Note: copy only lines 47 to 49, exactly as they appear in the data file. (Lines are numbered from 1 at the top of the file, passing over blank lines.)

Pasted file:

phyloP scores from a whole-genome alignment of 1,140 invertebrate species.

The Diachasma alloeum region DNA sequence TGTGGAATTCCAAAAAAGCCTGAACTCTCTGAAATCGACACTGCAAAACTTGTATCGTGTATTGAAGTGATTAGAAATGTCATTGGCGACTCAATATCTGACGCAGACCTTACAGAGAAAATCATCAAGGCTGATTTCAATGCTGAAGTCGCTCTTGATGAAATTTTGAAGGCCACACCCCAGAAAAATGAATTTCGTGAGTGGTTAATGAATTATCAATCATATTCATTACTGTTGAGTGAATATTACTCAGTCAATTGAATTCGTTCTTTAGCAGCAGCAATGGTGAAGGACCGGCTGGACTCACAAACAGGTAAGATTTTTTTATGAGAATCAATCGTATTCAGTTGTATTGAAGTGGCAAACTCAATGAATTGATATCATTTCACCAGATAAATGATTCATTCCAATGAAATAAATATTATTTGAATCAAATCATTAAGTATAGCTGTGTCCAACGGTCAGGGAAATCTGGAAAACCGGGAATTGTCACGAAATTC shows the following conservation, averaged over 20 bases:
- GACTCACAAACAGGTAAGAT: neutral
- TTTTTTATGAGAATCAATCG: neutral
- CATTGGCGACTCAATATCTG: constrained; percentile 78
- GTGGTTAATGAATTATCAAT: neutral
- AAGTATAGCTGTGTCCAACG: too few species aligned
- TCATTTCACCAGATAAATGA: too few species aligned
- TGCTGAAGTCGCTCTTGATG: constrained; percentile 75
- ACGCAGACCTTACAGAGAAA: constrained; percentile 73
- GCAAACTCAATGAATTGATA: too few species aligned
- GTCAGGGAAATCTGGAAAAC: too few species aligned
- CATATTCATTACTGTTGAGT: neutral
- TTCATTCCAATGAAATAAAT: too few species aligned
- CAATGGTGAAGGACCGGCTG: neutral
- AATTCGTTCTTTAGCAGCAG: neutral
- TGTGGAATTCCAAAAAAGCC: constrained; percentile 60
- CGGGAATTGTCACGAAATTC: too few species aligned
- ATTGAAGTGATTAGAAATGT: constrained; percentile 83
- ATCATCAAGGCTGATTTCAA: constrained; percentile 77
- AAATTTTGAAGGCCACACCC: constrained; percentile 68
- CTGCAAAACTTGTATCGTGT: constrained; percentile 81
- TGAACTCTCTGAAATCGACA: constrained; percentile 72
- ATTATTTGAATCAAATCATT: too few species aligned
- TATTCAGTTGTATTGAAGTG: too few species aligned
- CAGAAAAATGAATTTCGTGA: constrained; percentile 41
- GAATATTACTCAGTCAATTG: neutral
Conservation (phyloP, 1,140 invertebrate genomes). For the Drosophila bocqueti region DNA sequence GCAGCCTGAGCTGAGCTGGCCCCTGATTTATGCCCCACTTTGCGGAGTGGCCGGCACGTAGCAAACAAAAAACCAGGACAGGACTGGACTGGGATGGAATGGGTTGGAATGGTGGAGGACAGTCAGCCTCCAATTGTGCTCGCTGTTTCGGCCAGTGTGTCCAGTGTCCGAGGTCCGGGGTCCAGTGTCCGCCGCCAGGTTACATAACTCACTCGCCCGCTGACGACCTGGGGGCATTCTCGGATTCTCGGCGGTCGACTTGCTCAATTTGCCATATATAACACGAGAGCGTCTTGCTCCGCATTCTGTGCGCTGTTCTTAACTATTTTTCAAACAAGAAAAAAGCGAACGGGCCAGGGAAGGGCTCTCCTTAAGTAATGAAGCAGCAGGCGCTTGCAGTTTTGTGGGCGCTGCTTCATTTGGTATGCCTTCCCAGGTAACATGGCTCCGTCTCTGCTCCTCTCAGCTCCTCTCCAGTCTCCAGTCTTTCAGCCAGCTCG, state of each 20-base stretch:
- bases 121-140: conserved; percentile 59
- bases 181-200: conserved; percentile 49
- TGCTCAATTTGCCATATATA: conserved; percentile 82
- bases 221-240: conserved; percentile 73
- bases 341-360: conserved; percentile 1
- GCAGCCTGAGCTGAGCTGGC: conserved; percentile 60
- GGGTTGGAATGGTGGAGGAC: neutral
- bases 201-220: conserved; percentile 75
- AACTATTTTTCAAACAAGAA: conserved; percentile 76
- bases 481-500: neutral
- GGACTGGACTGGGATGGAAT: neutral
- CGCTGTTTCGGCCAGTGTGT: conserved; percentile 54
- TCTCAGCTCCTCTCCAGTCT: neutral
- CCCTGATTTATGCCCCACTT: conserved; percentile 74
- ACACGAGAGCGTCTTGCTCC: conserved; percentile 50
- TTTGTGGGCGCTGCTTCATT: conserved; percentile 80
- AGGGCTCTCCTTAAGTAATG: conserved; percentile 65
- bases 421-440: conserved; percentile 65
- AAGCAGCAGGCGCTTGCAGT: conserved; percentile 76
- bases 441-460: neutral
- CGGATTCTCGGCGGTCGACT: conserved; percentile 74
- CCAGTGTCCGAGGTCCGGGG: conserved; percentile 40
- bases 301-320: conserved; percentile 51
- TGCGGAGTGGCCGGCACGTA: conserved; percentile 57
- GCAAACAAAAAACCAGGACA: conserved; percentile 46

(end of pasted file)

- AAGCAGCAGGCGCTTGCAGT: conserved; percentile 76
- bases 441-460: neutral
- CGGATTCTCGGCGGTCGACT: conserved; percentile 74